Passenger service charge ruling: AirAsia, AirAsia X to appeal


KUALA LUMPUR: AirAsia Bhd and AirAsia X Bhd will be appealing against the High Court ruling which required them to pay the outstanding passenger service charges (PSC) to Malaysia Airports (Sepang) Sdn Bhd (MASSB). In a statement issued yesterday, both airlines said they were taken aback by the court ruling which dismissed their application to strike out the PSC payment.

AirAsia founders Tan Sri Tony Fernandes and Datuk Kamarudin Meranun said: “AirAsia strongly believes that the court has erred and we will appeal this decision. AirAsia will apply for a stay of execution and challenge MASSB’s and its parent Malaysia Airports Holdings Bhd (MAHB’s) actions - which we maintain are a burden on all traveling Malaysians - until we exhaust all avenues available under the law.”

“We would like to reiterate that these legal challenges are not simply a matter between AirAsia and MAHB.

“In the event we lose in the highest courts of appeal, it is passengers, especially Malaysian travelers, who will have to pay the differential MAHB is charging.

“We believe that the people of Malaysia should have the right to a fair deal,” they added.It was reported that both airlines now have to pay RM40.73mil to MASSB over unpaid PSC from July to December last year.”

Fernandes and Kamarudin said for the record, the monies being claimed against AirAsia by MAHB were to be collected from the passengers.

AirAsia did not collect the differential amount or withhold its payment to MAHB.MAHB had imposed a new PSC of RM73 for passengers using KLIA2 to destinations out of Asean effective July 2018.

This amount is RM23 higher than the previous rate of RM50 that AirAsia has continued to collect from passengers.

Since then, almost five million passengers have benefited from this lower PSC.

“AirAsia has since the beginning opposed this increase in PSC arguing that passengers using the inferior KLIA2 cannot be forced to pay the same charges as that of the better-equipped and more luxurious KLIA.

“On that principle, AirAsia has not collected the extra charges imposed by MAHB,” they said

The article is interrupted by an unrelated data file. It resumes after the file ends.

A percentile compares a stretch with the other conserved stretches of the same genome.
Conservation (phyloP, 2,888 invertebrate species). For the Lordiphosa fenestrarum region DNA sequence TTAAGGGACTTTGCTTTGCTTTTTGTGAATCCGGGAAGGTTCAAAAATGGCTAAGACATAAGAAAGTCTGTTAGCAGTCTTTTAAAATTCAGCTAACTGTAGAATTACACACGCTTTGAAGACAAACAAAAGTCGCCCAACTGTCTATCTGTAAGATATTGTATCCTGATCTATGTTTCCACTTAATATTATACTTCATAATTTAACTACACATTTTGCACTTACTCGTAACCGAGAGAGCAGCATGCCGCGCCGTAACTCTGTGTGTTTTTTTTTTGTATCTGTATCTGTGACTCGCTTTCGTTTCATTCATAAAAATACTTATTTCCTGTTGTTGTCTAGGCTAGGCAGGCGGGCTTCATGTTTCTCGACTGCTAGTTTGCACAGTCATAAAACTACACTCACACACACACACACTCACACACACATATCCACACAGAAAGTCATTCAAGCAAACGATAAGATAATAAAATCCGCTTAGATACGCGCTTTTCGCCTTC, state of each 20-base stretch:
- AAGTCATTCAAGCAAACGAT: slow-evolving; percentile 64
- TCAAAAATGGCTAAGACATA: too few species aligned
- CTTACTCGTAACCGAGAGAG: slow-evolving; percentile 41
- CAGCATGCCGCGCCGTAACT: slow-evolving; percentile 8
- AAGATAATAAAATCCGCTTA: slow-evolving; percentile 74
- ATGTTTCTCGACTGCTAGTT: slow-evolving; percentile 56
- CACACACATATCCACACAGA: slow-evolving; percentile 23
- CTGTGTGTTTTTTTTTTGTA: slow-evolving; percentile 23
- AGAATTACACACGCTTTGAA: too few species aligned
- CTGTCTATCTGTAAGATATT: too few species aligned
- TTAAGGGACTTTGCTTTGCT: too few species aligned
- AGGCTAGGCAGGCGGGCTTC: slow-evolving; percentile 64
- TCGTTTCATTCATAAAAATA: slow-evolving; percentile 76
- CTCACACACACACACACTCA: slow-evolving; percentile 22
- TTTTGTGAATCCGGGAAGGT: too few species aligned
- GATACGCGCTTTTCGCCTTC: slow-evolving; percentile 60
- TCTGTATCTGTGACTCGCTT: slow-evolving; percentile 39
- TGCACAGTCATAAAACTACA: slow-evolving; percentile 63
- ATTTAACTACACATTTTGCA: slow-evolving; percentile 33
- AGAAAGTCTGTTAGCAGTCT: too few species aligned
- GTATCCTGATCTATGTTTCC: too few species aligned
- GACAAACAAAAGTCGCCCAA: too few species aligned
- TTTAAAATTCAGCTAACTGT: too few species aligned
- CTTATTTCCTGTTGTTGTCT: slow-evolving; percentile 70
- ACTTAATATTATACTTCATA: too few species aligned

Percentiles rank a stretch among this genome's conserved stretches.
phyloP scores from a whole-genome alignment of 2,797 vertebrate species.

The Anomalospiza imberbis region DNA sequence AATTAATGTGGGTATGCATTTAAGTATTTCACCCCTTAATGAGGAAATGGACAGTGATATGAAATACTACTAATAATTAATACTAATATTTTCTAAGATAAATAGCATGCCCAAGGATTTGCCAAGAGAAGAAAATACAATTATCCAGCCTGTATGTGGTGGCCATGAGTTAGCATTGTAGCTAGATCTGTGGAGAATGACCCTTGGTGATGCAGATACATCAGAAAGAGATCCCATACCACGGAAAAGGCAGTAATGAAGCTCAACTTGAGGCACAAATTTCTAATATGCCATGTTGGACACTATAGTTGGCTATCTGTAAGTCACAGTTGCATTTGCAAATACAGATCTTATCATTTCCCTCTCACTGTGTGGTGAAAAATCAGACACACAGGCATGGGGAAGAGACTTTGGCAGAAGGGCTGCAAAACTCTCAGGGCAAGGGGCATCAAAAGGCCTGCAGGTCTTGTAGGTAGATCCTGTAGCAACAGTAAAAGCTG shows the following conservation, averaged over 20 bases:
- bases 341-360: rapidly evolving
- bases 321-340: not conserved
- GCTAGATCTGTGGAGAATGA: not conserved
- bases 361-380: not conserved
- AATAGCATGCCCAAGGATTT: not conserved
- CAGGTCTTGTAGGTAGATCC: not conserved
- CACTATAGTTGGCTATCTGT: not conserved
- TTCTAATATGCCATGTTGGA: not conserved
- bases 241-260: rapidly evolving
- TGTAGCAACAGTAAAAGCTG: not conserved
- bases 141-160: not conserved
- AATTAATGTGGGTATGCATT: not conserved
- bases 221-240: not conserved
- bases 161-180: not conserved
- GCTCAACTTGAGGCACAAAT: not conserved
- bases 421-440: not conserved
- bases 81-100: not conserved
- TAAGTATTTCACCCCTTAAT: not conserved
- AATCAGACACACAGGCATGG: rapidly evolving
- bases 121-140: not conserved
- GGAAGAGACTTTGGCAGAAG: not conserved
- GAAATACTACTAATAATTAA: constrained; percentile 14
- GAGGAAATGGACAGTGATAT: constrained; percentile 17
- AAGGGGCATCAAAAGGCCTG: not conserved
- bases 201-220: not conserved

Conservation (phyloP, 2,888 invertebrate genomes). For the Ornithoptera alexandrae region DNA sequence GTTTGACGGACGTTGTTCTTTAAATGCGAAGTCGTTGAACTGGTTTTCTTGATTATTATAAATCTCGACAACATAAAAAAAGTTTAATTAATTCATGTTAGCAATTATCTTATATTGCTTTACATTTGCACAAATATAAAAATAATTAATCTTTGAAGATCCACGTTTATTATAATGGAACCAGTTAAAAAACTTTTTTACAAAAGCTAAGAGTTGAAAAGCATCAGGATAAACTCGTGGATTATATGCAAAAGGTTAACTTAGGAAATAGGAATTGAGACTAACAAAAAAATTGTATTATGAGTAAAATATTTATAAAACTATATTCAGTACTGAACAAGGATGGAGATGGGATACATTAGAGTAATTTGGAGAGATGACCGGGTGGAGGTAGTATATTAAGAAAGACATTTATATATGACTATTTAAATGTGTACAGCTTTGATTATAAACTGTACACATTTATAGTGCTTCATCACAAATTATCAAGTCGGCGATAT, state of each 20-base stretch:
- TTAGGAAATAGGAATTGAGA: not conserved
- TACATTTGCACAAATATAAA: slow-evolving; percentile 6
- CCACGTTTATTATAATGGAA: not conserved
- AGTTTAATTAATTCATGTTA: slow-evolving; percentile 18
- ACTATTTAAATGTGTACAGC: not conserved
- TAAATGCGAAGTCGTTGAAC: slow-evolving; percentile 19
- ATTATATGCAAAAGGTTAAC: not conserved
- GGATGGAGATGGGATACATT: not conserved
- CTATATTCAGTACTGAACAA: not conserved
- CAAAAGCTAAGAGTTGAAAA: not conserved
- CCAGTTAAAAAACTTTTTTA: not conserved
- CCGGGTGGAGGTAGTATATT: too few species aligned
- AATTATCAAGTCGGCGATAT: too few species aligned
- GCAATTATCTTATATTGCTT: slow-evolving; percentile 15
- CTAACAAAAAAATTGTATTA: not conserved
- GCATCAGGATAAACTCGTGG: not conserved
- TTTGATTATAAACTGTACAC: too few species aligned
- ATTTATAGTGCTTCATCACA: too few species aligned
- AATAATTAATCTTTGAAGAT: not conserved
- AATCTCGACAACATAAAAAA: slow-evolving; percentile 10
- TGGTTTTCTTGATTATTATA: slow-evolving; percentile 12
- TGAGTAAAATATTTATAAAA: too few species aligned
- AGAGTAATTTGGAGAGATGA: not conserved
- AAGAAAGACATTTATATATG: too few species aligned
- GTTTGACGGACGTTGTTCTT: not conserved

Fernandes and Kamarudin said they have sought for the Malaysian Aviation Commission (Mavcom), which is funded by the public through the RM1 regulatory service charge per travelling passenger, to mediate as provided under the Mavcom Act.

“Unfortunately, Mavcom has refused to intervene. We will continue to challenge Mavcom’s decision to not intervene, which clearly goes against the provisions of the Mavcom Act.

“The failure of Mavcom to intervene and mediate is also causing a further and bigger division in this industry, which leads to a big drop in tourist arrivals and causes greater damage to the nation’s economy,” they said.

In the same statement, AirAsia CEO Riad Asmat said: “This is a clear reflection of poor governance on MAHB.

“There is not even a binding Service Level Agreement (SLA) provided by MAHB for the use of KLIA2 by AirAsia, except for a Conditions of Use (COU) agreement which is drawn up unilaterally by MAHB and imposed on AirAsia on a take-it-or-leave-it basis.

“To be fair, MAHB did ask for AirAsia’s input for the COU but none of our feedback was taken into account.

“AirAsia has requested for further consultation pertaining to the COU and is awaiting response from MAHB.

“We are deeply disappointed that as an airline group that brings 97% of the overall passenger traffic to KLIA2, MAHB - solely because of its position as the sole airport operator in Malaysia - treats AirAsia as inconsequential,” he said.

AirAsia X CEO Benyamin Ismail said:

“MAHB is painting an inaccurate picture to the Malaysian public by suggesting that KLIA2 and KLIA are on par in terms of quality and service.

Anyone who has used both terminals knows that this is an untruth and an attempt to justify higher earnings for MAHB, whose profits have been growing considerably because of such arbitrary decisions.”

Benyamin added: “AirAsia has also been facing numerous operational issues with KLIA2, including frequent unplanned runway closures, uneven aprons and taxiways, and a poor airport design that requires long walks to gates causing passengers to be delayed or lose their way.”

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